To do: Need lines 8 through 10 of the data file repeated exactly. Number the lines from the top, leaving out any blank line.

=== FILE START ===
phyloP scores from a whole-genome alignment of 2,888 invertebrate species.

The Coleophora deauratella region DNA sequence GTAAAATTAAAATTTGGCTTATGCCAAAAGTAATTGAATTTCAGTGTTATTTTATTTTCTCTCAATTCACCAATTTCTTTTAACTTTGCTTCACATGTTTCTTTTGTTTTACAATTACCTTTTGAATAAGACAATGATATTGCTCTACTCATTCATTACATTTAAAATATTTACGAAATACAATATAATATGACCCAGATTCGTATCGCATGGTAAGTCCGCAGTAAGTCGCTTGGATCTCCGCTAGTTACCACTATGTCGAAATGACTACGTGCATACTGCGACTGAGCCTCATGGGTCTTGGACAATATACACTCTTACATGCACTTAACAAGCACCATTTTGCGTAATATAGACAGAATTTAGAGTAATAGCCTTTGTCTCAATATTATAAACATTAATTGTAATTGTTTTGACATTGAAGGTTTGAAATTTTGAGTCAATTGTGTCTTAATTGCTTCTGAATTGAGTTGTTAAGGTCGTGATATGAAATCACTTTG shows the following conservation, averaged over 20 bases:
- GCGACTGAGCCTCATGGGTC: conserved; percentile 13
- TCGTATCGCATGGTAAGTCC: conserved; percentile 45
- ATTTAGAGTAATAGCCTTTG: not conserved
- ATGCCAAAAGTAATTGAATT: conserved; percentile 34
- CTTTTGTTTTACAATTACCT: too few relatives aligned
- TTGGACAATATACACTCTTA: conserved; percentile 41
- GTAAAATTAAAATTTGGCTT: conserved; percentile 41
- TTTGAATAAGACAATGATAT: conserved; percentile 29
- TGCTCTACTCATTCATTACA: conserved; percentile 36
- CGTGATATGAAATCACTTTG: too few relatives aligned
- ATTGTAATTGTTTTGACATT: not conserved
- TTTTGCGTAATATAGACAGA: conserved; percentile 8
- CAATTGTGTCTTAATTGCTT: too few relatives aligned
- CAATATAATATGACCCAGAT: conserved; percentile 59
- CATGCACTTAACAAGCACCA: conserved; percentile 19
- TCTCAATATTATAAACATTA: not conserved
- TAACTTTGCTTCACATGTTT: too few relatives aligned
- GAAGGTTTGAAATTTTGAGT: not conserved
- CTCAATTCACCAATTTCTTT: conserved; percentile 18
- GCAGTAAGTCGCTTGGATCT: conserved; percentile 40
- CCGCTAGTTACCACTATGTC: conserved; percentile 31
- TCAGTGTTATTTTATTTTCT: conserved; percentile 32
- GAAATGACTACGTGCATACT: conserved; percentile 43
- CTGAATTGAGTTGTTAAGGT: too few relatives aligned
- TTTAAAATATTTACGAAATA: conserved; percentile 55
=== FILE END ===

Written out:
- TTGGACAATATACACTCTTA: conserved; percentile 41
- GTAAAATTAAAATTTGGCTT: conserved; percentile 41
- TTTGAATAAGACAATGATAT: conserved; percentile 29